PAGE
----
Thirdway Alliance Kenya party leader, Ekuru Aukot, has stirred the political pot by claiming that Minority leader Opiyo Wandayi is the official leader of the opposition, contrary to the widely held belief that Raila Odinga holds this position.
Aukot argued that the Kenyan constitution formally recognizes the leader of the minority in Parliament as the official leader of the opposition.
During his appearance on Citizen tv’s daybreak, he said, “We need to correct some certain anomalies in this country. The official leader of the opposition is Opiyo Wandayi. That is the leader of the minority in Parliament, and that’s what was intended in the constitution.”
Aukot went on to express his concerns about the prevailing political narrative in Kenya, which he believes excessively centers around Raila Odinga and President William Ruto, detracting from the nation’s essential governance duties.
He questioned, “Can we move away from personalities? Who is Raila Odinga? Yes, he is the party leader of ODM, but why are we reducing our country to Ruto-Raila talk?”
He also pointed out the lack of substantive debates in Parliament, saying, “Kenya Kwanza is taking itself back to 2022 instead of governing and administering this country, and also the opposition side is failing because what motion has been brought on the floor of Parliament by the opposition? We don’t see any debates yet that is the forum to do so; what we see is just sideshows.”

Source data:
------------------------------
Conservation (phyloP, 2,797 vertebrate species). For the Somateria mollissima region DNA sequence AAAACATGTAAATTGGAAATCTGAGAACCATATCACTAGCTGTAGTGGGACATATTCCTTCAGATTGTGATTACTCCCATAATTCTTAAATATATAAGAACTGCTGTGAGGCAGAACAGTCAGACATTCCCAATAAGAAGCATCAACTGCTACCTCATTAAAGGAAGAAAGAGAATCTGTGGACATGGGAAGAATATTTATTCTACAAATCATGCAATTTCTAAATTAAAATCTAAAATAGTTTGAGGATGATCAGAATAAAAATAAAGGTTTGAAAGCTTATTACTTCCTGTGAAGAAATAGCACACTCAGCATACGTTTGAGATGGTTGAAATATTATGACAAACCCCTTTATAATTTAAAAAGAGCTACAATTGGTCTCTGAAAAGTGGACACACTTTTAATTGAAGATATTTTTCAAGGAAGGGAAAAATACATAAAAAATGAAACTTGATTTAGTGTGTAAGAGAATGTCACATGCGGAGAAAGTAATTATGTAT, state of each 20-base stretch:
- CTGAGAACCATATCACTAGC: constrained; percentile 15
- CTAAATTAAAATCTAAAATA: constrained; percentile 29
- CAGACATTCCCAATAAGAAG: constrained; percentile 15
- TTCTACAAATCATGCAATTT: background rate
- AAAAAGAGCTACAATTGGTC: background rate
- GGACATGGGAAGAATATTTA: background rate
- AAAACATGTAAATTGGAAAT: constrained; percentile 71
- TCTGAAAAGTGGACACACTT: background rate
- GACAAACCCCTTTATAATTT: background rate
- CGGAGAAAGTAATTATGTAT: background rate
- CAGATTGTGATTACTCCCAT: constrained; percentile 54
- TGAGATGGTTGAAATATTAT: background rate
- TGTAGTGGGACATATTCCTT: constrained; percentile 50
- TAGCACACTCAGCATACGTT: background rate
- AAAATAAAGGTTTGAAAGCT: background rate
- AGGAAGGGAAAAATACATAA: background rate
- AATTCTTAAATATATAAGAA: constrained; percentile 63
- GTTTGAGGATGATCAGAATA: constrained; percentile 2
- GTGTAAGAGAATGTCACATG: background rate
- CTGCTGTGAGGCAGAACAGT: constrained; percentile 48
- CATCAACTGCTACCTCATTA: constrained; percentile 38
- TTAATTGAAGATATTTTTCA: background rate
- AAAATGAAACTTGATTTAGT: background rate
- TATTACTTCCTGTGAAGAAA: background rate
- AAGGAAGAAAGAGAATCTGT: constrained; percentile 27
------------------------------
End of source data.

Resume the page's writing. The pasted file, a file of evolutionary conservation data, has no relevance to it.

Aukot didn’t stop there; he raised concerns about the creation of the office of the Prime Cabinet Secretary, held by Musalia Mudavadi, stating that it was unlawful and duplicated the roles of Deputy President Rigathi Gachagua.
Saying, “If you look at the constitution, the powers of the president and the duties of the Deputy President are exactly what they are describing Musalia Mudavadi as.”
The establishment of the Prime Cabinet Secretary’s office has sparked a contentious debate between the opposition and the government, with the opposition now demanding the creation of an office for the Leader of the Official Opposition.
This matter is one of the five major issues currently under discussion in ongoing bi-partisan talks aimed at finding a solution to a long-standing political stalemate.
Earlie this year, Aukot emphasized the need for political education in Kenya, saying, “We need to shift away from the talk of civic education to political education. We need to ask Kenyans what they understand about the politics of their country, especially on the choice of leaders and what to expect from an elected leader.”
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He firmly maintained that even the discussion of creating an office for the Opposition leader was indicative of a lack of political education in the country.
“We have not understood our constitution very well. If we understood our Constitution today, we should be expecting Minority leader Opiyo Wandayi to table an alternative policy document or motion to that of the government of the day,” Aukot concluded.